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During the 2022 State of the Word, Matt Mullenweg announced a plan to add new “Community” and “Commercial” taxonomies for the theme and plugin directories that would help users more quickly ascertain the purpose of the extensions they are considering. Shortly after the announcement, instructions were published for theme and plugin authors to opt into the new taxonomies.
The new filters are now enabled on both the theme and plugin directories, giving users the ability to quickly sort between free community extensions and those with commercial upgrades. Anything with a “pro version” should be designated as Commercial. These usually come with some upsells for more features than are offered in the free version. So far, the number of themes identified as commercial vastly exceed the number of community themes.
In the Plugin directory, extensions designated as free are nearly equal those designated as commercial. Many of the most widely used plugins have already been identified as commercial, including Yoast SEO, Jetpack, Akismet, Elementor, WooCommerce, All-in-One WP Migration, and more. Examples of community plugins include the WordPress Importer, Classic Editor, Classic Widgets, Gutenberg, Performance Lab, and Debug Bar.
In both directories it appears only a small percentage of authors have designated their extensions using the commercial or community taxonomies. At this time, use of the taxonomies is not required. This gave rise to some questions in the comments of the announcement.
“Would a better classification system would be to just have either no label for the majority, and then something closer to ‘includes paid upgrades’ that just implies they also offer additional services on top of their free (and often fully functional) version?” WordPress developer Kevin Batdorf said.
“All plugins are open source regardless of whether they sell something, and that doesn’t make those developers any less passionate about open-source. Nor does it imply non-commercial plugins have any less features, or that the level of dedication to support is any less dedicated.”
Batdorf also asked if use of the taxonomies would be a requirement in the future, because, at the moment, their low usage could give some plugins an advantage under these new classifications.
“Should it also be a requirement?” he said. “Otherwise this also seems like something to be gamed for visibility. Do Community or Commercial (or neither) plugins show higher install growth? I guarantee you people are tracking this already.”
WordPress’ Meta team is seeking feedback on the current implementation. Automattic-sponsored contributor Steve Dufresne said “work is continuously underway to improve the browsing experience and refine the visual aspects of the Theme and Plugin Directory as part of the site redesign.” The new filters will be incorporated into the upcoming redesign changes that have been slowly rolling out across WordPress.org.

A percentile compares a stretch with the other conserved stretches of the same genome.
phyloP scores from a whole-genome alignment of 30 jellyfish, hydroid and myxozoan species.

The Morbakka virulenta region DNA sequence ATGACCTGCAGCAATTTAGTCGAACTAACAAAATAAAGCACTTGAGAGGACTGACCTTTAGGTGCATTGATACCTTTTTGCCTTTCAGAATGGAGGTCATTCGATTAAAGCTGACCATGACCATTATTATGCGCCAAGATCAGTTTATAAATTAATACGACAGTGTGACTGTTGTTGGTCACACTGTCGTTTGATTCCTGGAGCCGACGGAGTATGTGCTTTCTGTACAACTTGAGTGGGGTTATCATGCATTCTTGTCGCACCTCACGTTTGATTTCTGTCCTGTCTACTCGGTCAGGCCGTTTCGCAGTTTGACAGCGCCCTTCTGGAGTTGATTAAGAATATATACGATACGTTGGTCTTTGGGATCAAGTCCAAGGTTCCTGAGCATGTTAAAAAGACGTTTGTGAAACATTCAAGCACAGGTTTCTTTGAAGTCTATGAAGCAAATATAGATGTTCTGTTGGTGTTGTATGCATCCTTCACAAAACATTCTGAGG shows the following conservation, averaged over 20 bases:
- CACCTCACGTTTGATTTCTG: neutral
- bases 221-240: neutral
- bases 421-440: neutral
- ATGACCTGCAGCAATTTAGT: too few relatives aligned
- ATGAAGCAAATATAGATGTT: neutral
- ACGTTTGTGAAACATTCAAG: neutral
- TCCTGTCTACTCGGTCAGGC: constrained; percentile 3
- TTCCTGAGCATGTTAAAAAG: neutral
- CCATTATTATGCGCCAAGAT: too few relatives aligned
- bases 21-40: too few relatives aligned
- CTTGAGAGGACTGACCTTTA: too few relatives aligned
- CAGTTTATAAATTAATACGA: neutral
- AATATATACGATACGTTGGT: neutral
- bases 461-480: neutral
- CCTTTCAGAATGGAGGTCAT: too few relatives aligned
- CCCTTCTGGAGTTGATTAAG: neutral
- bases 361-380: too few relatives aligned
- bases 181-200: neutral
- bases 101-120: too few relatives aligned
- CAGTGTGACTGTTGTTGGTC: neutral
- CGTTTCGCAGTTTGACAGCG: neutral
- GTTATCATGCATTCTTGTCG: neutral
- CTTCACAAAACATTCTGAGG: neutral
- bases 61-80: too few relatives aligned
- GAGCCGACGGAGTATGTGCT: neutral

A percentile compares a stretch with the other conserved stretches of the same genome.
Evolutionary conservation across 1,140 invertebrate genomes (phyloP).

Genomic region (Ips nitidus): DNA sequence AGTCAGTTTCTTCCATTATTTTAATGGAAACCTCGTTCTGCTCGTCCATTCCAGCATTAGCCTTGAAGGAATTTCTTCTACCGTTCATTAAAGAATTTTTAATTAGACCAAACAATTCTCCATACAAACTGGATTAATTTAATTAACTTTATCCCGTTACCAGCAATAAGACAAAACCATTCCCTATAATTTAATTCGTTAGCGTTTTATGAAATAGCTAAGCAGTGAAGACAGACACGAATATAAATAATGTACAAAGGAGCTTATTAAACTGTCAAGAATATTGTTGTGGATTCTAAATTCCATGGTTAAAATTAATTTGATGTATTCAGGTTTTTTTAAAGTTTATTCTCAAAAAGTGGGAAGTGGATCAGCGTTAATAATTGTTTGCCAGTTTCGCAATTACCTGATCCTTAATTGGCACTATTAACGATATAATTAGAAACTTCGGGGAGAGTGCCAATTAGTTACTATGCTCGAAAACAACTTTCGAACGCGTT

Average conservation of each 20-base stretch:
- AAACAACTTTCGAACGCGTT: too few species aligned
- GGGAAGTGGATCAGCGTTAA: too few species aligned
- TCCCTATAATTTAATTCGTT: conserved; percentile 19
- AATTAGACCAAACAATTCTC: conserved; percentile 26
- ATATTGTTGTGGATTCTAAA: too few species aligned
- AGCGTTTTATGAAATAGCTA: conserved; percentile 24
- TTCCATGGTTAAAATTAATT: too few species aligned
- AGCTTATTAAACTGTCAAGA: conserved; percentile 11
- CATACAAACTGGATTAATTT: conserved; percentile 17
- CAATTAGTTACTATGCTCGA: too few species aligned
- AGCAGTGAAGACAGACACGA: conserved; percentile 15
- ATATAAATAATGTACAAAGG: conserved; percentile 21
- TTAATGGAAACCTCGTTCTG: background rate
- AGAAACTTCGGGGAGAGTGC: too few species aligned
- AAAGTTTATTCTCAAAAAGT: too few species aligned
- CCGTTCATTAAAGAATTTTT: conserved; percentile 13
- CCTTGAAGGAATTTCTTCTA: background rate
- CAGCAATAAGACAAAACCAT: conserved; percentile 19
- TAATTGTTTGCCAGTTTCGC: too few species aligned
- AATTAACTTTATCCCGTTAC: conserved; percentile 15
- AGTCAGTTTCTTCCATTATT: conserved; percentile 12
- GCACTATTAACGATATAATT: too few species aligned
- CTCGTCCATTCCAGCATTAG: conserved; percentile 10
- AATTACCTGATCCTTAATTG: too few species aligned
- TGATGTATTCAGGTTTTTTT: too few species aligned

These filters will also be making their way into the admin theme and plugin browsers, so users can access them from wherever they search for extensions. In the meantime, users and theme and plugin developers can leave feedback via Meta Trac on the specific tickets outlined in the announcement, as the team continues to iterate on the project.
My instinctive reaction, as an amateur, is that this is segregating and not needed. If you want a label that indicates whether something has a pro version, fine, but I can find that for myself by reading the details. I am much more interested in solving a particular task when I look for a plug-in, and generally start with a free version, adding the pro version if I find that what it offers is important to me (generally not, as my sites are small and for low-budget grassroots groups).
I guess some folks will find the filter useful, but I really don’t see it.
What you say makes sense, however way too many plugins really don’t function in the free version in a way that provides a solution. For example, sharing plugins. I was looking for something specific, not full featured. The free plugin I found solved my problem while the ones with payed upgrades just wasted my time.
I think this label should be mandatory. I have no issue with PRO versions of plugins, however so many plugins over do it on advertising the PRO version.
Plugins that have PRO version many have the issue of listing features that the pro has. When I go on wordpress.org/plugins, I am downloading the free/lite version, list those features only.
Another label should be added is if we need to connect to a third party. Make it clear.
Couldn’t disagree more. I want to see the Lite features and the Pro features (but separated of course) so that I know if the feature I’m needing is there but just in the Pro version.
It’s very unhelpful to have to go hunting for this information.
I agree that having both free and paid features, clearly differentiated, in one place is helpful. Best format for me: list free features, followed by heading stating that additional features are pro version only, followed by a list of the additional paid features. I generally use the free version only, but knowing up front what additional features will be available if I outgrow the free version is helpful.
For the benefit of security research, I was hoping the commercial, community, canonical, etc. filtering would mean those designations exist as metadata that’s accessible through the wp.org API. That’s not the case, however. It would be terrific if this changed in the future.
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